The Christianization of pagan stories is nothing new. To convince the locals to convert to Christianity, missionaries would often turn local myths and gods into saints instead so the locals could convert but still keep their folk traditions. For instance, some argue that St. Brigid of Ireland was in fact a Christianization of the Celtic goddess of the same name, and rituals surrounding the goddess Eostre were incorporated into the Christian celebration of Easter. This is a form of syncretism (thoroughly explained by Lady Geek Girl here) that was used consciously and deliberately to erase pagan beliefs and traditions and replace them with Christian ones instead. The case of the Disney movie Hercules, though, is a little different. Its Christianization was likely not deliberate, but it ends up reinforcing the hegemony of Christian narratives in our culture anyway.
Disney’s Hercules vastly revised the ancient Greek myth of Heracles to make it more “child-friendly” and more palatable to Western audiences. The resulting story, though, positions Hercules as a Christ figure—probably accidentally. This seems to imply that only stories with Christian morals and understandings of the world are acceptable as kids’ stories, and also shows how Christian influence seeps into everything in our pop culture narratives, whether we intend it to or not.
Find out more after the break! Spoilers for all of Hercules ahead.
In my discussion, I will refer to the ancient Greek hero by his Greek name Heracles, and the protagonist of the Disney movie by the Romanized form Hercules. Heracles was one of the greatest of ancient Greek heroes, and his adventures were many and varied. He is best known for his Twelve Labors, though these don’t appear in the movie except as some of the monsters Hercules faces. It’s interesting how many aspects of the myth ended up in the movie, but mostly warped in such a way that they would not offend Western sensibilities.
One huge difference is in the manner of Heracles’ birth, and the divine enemy who subsequently opposed him. In the original myth, Heracles was conceived when Zeus slept with the mortal woman Alcmene. Because this was yet another act of infidelity against Zeus’ wife Hera, she swore eternal revenge against the child of that union. In Hercules, on the other hand, Zeus is never shown to be unfaithful to Hera, I suppose because sexual profligacy would be “offensive” and a little hard to explain to most children. Instead Hercules is Zeus and Hera’s son (as a “proper” family), and the villain who hates Hercules is Hades, god of the Underworld. Hades was never depicted as a villain in ancient Greek myth, except perhaps when he kidnapped Persephone. The fact that the Disney movie chooses to depict him as such seems to reflect a fear of death in our culture and an association of an “underworld” of the dead with hell (and in turn, an association of the head of such a place with the devil). Here we see Christian views seeping into the movie. In Christian belief, Death is the enemy Christ conquers, so it is easy for people in our culture to believe that a figure associated with death is evil—far easier to believe that than to villainize a mother figure. The greatest mother figure in Christianity is, of course, the Virgin Mary, who, like Hera, is a mother of God, but unlike her, is considered a paragon of virtue by many Christians. Having a Mother-of-God figure who reminds us of Mary but then goes on to be a vengeful villain would cause too much cognitive dissonance in our culture, so the creators of the movie changed that part around to better fit Christian sensibilities. Again, I don’t think this was intentional. The filmmakers simply chose common tropes that would be easy for viewers to understand and believe. The fact that they happen to be Christian tropes says a lot about Christianity’s influence in our culture.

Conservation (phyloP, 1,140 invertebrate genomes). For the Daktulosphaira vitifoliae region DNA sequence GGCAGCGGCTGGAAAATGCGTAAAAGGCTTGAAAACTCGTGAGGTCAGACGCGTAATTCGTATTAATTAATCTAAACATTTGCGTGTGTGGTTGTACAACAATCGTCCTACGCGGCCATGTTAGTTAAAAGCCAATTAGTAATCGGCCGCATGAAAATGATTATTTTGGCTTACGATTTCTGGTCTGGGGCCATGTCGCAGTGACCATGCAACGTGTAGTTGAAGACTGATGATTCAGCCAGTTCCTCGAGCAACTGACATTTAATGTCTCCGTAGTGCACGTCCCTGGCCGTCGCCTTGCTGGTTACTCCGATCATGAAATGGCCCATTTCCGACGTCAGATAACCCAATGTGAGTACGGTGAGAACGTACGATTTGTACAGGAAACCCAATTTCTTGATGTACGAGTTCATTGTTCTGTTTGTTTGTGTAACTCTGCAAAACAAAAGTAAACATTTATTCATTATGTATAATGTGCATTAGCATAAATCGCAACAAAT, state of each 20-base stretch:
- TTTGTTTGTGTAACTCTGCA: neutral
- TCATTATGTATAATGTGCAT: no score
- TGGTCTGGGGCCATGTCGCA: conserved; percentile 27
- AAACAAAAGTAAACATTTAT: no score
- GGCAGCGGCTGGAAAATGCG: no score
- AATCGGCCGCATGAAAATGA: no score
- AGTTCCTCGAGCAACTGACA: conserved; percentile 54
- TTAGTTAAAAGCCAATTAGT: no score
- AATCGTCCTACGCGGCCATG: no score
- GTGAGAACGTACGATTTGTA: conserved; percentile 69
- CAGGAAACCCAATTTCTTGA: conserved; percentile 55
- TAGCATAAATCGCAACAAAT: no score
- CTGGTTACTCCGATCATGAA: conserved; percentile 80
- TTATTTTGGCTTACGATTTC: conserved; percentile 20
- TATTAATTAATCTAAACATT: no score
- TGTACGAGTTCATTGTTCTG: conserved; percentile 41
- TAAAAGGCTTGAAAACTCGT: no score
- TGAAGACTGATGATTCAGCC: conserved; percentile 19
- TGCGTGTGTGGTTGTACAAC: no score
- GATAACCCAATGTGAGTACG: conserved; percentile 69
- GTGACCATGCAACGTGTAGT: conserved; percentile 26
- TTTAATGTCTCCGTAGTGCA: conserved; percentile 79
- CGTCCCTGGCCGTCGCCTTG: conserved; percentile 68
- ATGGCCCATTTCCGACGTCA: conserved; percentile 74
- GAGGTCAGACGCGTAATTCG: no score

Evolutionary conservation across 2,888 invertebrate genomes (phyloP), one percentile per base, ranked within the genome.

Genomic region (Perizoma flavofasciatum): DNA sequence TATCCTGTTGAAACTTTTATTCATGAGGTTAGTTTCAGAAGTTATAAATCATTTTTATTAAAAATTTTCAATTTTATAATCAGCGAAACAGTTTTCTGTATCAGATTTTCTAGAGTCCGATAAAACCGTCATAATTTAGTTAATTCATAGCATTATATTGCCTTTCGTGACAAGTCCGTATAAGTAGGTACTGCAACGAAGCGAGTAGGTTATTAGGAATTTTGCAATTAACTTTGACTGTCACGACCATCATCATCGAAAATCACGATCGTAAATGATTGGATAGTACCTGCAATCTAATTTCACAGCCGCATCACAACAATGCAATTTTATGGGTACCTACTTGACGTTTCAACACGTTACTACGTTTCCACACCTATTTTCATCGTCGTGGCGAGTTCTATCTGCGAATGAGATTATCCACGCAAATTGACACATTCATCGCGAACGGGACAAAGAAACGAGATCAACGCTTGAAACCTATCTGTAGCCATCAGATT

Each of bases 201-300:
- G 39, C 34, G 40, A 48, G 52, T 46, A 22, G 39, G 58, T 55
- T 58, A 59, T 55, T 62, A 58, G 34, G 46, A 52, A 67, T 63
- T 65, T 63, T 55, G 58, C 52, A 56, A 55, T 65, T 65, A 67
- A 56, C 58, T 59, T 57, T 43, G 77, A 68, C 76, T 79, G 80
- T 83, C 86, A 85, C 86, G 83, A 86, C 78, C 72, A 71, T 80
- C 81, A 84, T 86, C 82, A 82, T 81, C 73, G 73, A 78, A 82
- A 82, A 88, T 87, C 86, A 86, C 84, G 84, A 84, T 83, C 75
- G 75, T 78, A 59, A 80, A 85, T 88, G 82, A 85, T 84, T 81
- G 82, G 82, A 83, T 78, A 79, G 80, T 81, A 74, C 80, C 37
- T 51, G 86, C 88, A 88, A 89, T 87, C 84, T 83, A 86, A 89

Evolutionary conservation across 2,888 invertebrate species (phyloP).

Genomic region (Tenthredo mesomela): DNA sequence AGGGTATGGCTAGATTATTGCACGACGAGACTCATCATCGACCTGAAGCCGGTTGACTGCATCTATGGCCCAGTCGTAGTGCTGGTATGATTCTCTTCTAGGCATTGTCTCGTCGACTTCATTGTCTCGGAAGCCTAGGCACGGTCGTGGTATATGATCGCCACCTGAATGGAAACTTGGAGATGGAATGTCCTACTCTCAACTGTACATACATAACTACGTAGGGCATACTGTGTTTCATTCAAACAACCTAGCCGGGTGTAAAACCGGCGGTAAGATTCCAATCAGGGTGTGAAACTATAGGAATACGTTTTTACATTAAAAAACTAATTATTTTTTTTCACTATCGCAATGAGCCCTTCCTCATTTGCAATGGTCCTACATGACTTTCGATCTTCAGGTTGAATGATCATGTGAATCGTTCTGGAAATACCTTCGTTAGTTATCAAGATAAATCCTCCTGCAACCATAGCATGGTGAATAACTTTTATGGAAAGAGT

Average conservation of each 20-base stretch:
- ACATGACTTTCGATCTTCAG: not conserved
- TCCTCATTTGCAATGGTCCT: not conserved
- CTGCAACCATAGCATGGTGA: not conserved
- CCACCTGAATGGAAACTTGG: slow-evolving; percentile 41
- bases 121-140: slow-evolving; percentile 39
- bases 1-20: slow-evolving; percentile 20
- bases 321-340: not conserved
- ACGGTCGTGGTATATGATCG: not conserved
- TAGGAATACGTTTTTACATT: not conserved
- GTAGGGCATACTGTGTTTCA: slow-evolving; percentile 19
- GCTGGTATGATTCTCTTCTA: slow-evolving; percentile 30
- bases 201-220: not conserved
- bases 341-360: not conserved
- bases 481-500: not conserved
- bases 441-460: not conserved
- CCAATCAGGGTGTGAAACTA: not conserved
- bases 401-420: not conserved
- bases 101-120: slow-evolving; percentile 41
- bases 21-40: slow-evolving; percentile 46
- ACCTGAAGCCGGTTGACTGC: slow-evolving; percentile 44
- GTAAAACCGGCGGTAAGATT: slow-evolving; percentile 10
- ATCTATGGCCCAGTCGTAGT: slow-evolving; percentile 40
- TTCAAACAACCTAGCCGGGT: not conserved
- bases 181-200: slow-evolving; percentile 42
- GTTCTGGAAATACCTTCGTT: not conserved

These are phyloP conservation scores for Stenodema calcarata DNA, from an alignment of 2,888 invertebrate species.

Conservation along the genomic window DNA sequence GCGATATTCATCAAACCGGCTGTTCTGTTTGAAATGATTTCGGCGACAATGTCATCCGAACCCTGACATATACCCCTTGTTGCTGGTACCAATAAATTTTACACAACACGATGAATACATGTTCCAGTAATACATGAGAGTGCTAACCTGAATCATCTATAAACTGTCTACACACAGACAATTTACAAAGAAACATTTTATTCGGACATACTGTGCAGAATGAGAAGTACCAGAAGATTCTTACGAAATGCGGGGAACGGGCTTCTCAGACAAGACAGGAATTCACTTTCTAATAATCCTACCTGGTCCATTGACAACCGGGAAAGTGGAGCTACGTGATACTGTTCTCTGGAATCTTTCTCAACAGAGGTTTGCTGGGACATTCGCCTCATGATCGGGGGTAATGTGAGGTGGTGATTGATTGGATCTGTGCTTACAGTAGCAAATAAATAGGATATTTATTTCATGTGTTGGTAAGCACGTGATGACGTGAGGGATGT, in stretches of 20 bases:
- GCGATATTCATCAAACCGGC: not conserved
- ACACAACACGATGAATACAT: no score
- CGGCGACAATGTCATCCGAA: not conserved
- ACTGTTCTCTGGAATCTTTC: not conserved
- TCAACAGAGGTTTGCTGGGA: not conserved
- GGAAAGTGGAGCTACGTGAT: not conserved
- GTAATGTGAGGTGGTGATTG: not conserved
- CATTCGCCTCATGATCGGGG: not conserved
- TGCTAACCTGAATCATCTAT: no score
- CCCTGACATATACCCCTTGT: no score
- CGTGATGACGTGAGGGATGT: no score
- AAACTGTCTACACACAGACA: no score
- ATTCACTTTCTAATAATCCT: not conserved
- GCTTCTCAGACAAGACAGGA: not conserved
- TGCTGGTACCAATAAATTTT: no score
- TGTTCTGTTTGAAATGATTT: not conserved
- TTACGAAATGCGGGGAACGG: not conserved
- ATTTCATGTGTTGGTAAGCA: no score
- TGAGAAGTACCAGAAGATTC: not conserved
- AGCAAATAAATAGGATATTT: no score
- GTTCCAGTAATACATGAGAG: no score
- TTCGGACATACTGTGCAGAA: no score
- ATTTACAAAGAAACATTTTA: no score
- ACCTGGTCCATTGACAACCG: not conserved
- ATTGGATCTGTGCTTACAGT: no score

Interestingly, in the original myth, Heracles was not born with super-strength as Hercules was. Instead, his mother Alcmene, fearing Hera’s wrath, left the infant Heracles out to die, but the goddess Athena, protector of heroes, took him to Hera, who didn’t know who he was and let him feed at her breast. That’s what gave him superhuman strength (imagine including that in a kids’ movie!). The corresponding scene in the movie involves Hades having baby Hercules drink a potion that removes his immortality, and would have robbed him of his super-strength too, if he had drunk the last drop. Both stories also involve two snakes sent to kill the baby. In the myth, Hera sent them. In the movie, Hades does, and they’re actually his minions Pain and Panic. Snakes associated with a devil figure? Totally fits right in with Christian culture!